As early as January, 2006 a report by the SEBI-committee raised concern over the growing number of Indian listed companies tapping funds through the GDR/FCCB routes, on account of its time and cost effectiveness adversely impacting the depth of the domestic markets. While the number of follow-on public issues in domestic markets during 2001-02 to 2004-05 period rose from zero to six, the number of GDRs/FCCBs from listed Indian companies grew by three-fold from three to 42, the report had said.
On the basis of this report, SEBI came out with a solution in May, 2006 in the form of Qualified Institutional Placements or QIPs, which were significantly less cumbersome than IPO filings. As per the guidelines, issuers will have to allocate a minimum of 10 per cent of such placements to mutual funds. For each QIPs, there shall be at least two allottees for an issue size of up to Rs 250 crore and at least five allottees for an issue size in excess of Rs 250 crore. "Further, no single allottee shall be allotted in excess of 50 per cent of the issue size," the guidelines stipulated. The securities issued through QIPs will be equity shares or any securities other than warrants that could be converted into (or exchangeable) with equity shares, SEBI said in a circular.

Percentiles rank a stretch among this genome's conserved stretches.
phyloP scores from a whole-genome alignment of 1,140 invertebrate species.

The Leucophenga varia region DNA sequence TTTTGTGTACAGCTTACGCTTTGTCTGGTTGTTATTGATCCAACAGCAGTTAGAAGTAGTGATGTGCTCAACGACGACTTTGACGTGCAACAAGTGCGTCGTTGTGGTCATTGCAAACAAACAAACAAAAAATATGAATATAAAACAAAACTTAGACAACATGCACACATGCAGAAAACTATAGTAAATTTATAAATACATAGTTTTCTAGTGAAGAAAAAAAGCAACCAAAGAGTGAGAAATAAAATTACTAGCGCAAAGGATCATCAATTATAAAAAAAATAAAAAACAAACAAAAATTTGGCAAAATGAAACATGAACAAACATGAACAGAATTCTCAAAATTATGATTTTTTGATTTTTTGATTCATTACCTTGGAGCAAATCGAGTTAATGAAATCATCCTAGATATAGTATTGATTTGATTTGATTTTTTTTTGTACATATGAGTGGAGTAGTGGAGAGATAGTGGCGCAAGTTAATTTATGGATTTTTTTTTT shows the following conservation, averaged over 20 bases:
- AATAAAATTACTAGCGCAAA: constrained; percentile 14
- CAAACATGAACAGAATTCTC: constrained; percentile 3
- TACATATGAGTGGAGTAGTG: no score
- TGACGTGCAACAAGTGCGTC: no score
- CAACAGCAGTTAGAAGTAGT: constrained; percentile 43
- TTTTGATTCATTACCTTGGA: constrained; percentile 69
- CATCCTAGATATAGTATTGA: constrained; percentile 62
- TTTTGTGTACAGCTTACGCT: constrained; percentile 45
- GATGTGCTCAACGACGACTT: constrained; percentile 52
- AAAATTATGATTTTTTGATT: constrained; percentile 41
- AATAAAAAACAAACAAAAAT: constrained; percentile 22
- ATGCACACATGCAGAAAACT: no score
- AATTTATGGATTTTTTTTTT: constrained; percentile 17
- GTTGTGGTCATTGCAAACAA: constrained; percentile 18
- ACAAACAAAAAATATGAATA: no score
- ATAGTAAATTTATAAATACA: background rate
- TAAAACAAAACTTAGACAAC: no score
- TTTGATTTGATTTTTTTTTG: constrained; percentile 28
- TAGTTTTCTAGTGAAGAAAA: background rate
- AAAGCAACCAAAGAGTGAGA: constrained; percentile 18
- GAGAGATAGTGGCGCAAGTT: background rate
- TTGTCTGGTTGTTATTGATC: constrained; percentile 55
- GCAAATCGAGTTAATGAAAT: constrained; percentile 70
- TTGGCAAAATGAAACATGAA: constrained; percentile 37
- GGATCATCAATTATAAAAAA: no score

The placements of these specified securities could be made only to Qualified Institutional Buyers (QIBs), while a minimum of 10 per cent in each such offer should be allotted to mutual funds, the regulator said. Promoters or those related to the issuers are barred from participating in such issues. Owing to these advantages, companies took to it happily.
But now since the market has been in a bearish mode for the past few weeks, the floor price stipulation (being the higher of the six-month weekly average or 15-day weekly average of the quoted prices) in the QIP guidelines have begun to adversely affect the issuances. The floor prices based on the SEBI formula are now higher than their current market prices. The floor price is again applicable from the date of the enabling resolution by the board. Of late, prospective issuers are finding their floor prices higher than their current prices. While SEBI doesn’t allow the QIP issuer the flexibility to revise the price downwards, investors wouldn’t be willing to come in at a price higher than the prevailing market price. Catch 22 of sorts.
Will SEBI relax its floor price norms for QIPs or let it lose flavor ? Keep watching this space.